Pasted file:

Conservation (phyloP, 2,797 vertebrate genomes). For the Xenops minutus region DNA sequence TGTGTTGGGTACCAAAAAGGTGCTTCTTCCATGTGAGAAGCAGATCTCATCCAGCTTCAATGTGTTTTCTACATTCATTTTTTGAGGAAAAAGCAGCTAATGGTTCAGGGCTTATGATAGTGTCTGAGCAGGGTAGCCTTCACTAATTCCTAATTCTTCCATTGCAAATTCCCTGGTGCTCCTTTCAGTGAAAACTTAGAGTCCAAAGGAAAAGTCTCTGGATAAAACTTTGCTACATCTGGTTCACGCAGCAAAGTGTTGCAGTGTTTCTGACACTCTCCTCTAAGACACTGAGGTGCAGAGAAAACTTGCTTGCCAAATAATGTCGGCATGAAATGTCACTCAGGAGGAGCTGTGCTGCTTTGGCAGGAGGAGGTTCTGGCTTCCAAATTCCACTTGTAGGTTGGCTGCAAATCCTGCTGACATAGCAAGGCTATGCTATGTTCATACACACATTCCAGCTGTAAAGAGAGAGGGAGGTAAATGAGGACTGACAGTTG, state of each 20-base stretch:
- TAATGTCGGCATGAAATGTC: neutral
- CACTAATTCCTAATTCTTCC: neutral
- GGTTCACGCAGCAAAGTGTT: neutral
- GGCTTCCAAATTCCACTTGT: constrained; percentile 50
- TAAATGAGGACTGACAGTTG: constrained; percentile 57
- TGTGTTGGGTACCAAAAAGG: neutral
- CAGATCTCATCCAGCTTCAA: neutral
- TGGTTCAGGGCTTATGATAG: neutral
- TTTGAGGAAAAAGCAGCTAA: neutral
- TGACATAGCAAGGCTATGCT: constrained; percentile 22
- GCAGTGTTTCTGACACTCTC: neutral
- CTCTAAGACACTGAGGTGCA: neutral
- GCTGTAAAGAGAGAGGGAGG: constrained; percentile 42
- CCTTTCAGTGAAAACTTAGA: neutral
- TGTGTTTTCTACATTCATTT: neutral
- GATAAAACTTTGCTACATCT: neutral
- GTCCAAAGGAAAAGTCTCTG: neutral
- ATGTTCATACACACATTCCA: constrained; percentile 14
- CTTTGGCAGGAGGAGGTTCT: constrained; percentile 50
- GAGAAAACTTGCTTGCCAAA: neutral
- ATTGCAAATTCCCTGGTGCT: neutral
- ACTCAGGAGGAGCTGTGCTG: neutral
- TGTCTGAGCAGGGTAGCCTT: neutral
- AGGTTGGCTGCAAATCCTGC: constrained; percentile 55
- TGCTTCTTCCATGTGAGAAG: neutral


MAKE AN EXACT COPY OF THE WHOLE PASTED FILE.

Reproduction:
Conservation (phyloP, 2,797 vertebrate genomes). For the Xenops minutus region DNA sequence TGTGTTGGGTACCAAAAAGGTGCTTCTTCCATGTGAGAAGCAGATCTCATCCAGCTTCAATGTGTTTTCTACATTCATTTTTTGAGGAAAAAGCAGCTAATGGTTCAGGGCTTATGATAGTGTCTGAGCAGGGTAGCCTTCACTAATTCCTAATTCTTCCATTGCAAATTCCCTGGTGCTCCTTTCAGTGAAAACTTAGAGTCCAAAGGAAAAGTCTCTGGATAAAACTTTGCTACATCTGGTTCACGCAGCAAAGTGTTGCAGTGTTTCTGACACTCTCCTCTAAGACACTGAGGTGCAGAGAAAACTTGCTTGCCAAATAATGTCGGCATGAAATGTCACTCAGGAGGAGCTGTGCTGCTTTGGCAGGAGGAGGTTCTGGCTTCCAAATTCCACTTGTAGGTTGGCTGCAAATCCTGCTGACATAGCAAGGCTATGCTATGTTCATACACACATTCCAGCTGTAAAGAGAGAGGGAGGTAAATGAGGACTGACAGTTG, state of each 20-base stretch:
- TAATGTCGGCATGAAATGTC: neutral
- CACTAATTCCTAATTCTTCC: neutral
- GGTTCACGCAGCAAAGTGTT: neutral
- GGCTTCCAAATTCCACTTGT: constrained; percentile 50
- TAAATGAGGACTGACAGTTG: constrained; percentile 57
- TGTGTTGGGTACCAAAAAGG: neutral
- CAGATCTCATCCAGCTTCAA: neutral
- TGGTTCAGGGCTTATGATAG: neutral
- TTTGAGGAAAAAGCAGCTAA: neutral
- TGACATAGCAAGGCTATGCT: constrained; percentile 22
- GCAGTGTTTCTGACACTCTC: neutral
- CTCTAAGACACTGAGGTGCA: neutral
- GCTGTAAAGAGAGAGGGAGG: constrained; percentile 42
- CCTTTCAGTGAAAACTTAGA: neutral
- TGTGTTTTCTACATTCATTT: neutral
- GATAAAACTTTGCTACATCT: neutral
- GTCCAAAGGAAAAGTCTCTG: neutral
- ATGTTCATACACACATTCCA: constrained; percentile 14
- CTTTGGCAGGAGGAGGTTCT: constrained; percentile 50
- GAGAAAACTTGCTTGCCAAA: neutral
- ATTGCAAATTCCCTGGTGCT: neutral
- ACTCAGGAGGAGCTGTGCTG: neutral
- TGTCTGAGCAGGGTAGCCTT: neutral
- AGGTTGGCTGCAAATCCTGC: constrained; percentile 55
- TGCTTCTTCCATGTGAGAAG: neutral